When you’re a homeowner, you can enjoy the simple freedom of decorating your house however you like, with whatever you like (within reason). Since you’ve worked hard to not only earn your home but also set it up according to your tastes, you want to make sure that you have protection for not just your walls and roof, but also for your stuff. Fortunately homeowners insurance includes something called contents coverage. Here’s a closer look at what it entails.
What Is Contents Coverage?
Homeowners insurance includes coverage for the dwelling of your home, meaning the physical structure, and it also includes protection for your personal belongings, aka your home’s “contents.” So your personal belongings like furniture, clothing, electronics, knickknacks, silverware, art, jewelry, and miscellaneous swag collections are covered from damage/destruction/loss due to the perils listed on your homeowners insurance policy.
Items stored within the home are protected along with any belongings kept in external sheds or storage units. However, anything stored off premises often comes with a lower coverage limit. But essentially, the contents coverage portion of your homeowners policy is designed to help keep you from having to pay to replace or repair your belongings out of pocket following a disaster.
What Does Contents Coverage in Homeowners Insurance Cover?
Homes are subject to many perils on a daily basis, including damage from criminals or natural disasters and more. But not only is the actual building of your home at risk, the stuff you keep inside of it is, too. That’s why your homeowners policy extends coverage for many common threats to the home to your personal belongings, as well.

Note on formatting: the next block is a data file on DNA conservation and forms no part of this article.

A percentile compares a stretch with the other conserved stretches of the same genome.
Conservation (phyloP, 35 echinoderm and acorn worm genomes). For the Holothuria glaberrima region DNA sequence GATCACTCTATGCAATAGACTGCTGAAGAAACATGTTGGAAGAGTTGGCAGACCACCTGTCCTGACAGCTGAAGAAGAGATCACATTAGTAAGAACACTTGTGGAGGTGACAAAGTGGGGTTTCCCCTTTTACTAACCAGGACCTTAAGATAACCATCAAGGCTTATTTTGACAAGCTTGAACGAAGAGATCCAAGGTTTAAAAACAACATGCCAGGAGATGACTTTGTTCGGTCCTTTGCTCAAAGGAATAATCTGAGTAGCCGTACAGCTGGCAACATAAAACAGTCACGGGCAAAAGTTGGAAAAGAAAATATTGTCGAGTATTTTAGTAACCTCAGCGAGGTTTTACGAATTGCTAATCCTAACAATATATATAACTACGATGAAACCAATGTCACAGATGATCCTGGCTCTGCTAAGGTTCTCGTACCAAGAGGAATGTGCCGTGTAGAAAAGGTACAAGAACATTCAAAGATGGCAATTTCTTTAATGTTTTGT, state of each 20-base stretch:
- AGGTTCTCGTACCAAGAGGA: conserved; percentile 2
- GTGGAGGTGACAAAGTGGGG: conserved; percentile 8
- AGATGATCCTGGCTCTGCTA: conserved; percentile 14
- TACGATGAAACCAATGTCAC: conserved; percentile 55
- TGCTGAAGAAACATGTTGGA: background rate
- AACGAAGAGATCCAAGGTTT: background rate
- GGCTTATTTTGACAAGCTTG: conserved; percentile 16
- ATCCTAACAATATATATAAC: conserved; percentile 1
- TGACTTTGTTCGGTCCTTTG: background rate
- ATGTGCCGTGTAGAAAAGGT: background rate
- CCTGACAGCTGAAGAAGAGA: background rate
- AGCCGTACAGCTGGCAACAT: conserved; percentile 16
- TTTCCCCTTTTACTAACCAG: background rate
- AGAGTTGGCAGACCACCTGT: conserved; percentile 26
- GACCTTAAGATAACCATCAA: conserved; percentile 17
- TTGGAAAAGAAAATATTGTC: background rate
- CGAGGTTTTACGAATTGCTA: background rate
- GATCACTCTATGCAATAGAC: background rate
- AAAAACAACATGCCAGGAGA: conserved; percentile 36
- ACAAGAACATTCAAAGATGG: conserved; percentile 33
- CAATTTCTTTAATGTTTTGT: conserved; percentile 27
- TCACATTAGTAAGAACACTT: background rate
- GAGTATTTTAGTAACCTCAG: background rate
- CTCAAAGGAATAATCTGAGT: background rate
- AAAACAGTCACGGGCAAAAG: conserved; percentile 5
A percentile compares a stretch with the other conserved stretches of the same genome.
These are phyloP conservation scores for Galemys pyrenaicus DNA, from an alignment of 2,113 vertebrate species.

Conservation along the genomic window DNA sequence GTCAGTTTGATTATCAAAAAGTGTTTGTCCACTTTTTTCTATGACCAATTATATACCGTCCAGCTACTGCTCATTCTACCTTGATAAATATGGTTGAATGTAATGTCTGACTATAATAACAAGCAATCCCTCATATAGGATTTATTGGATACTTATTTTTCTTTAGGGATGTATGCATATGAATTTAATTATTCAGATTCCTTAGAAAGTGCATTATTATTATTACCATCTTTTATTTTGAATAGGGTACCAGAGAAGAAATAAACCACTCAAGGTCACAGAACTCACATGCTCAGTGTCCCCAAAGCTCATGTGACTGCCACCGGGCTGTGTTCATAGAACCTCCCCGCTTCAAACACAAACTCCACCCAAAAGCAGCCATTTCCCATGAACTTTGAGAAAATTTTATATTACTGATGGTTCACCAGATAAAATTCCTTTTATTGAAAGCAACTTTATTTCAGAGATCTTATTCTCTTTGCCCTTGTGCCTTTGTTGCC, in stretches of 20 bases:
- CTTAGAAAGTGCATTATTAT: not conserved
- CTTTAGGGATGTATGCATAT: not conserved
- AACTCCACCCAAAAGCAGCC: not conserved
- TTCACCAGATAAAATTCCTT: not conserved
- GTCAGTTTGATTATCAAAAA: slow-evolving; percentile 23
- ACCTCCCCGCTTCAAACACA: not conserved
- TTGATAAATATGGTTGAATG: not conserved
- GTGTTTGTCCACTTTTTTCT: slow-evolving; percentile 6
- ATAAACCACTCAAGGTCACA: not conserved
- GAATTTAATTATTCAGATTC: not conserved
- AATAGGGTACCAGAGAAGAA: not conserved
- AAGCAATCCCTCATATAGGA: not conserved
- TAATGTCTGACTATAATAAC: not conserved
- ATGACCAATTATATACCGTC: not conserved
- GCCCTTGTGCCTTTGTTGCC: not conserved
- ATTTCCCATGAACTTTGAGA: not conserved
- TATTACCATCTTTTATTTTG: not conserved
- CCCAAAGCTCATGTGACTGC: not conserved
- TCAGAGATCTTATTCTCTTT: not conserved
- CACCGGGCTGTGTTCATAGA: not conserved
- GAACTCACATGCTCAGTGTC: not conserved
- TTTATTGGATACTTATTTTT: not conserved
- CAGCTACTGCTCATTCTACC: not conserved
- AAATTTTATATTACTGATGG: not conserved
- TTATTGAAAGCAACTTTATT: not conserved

Contents coverage in homeowners insurance typically covers the following perils:
- Fire and smoke
- Water damage
- Aircraft or vehicle damage
- Falling objects (and trees)
- Certain natural disasters (i.e., windstorms, hail, lightning, and blizzards)
Your independent insurance agent can help you review your homeowners insurance policy to answer any remaining questions about your coverage. They’ll also be able to help you figure out whether you’ve got enough coverage, or if you should purchase more.
What Does Contents Coverage in Homeowners Insurance Not Cover?
Like every other kind of insurance out there, your homeowners insurance comes with a list of specified covered perils as well as non-covered perils. This list of non-covered perils extends to the contents coverage section of your policy as well. It’s important to learn what your specific policy does and doesn’t cover to save yourself the hassle of filing claims that are bound to get denied, or miscalculate how much coverage your stuff really has.
Contents coverage in homeowners insurance does not cover the following perils:
- Certain natural disasters (i.e., floods, earthquakes, and mudslides)
- Maintenance-related losses
- Wear and tear damage (i.e., failure of the homeowner to maintain upkeep of their stuff)
- Insect damage or infestations
- Damage from war or nuclear fallout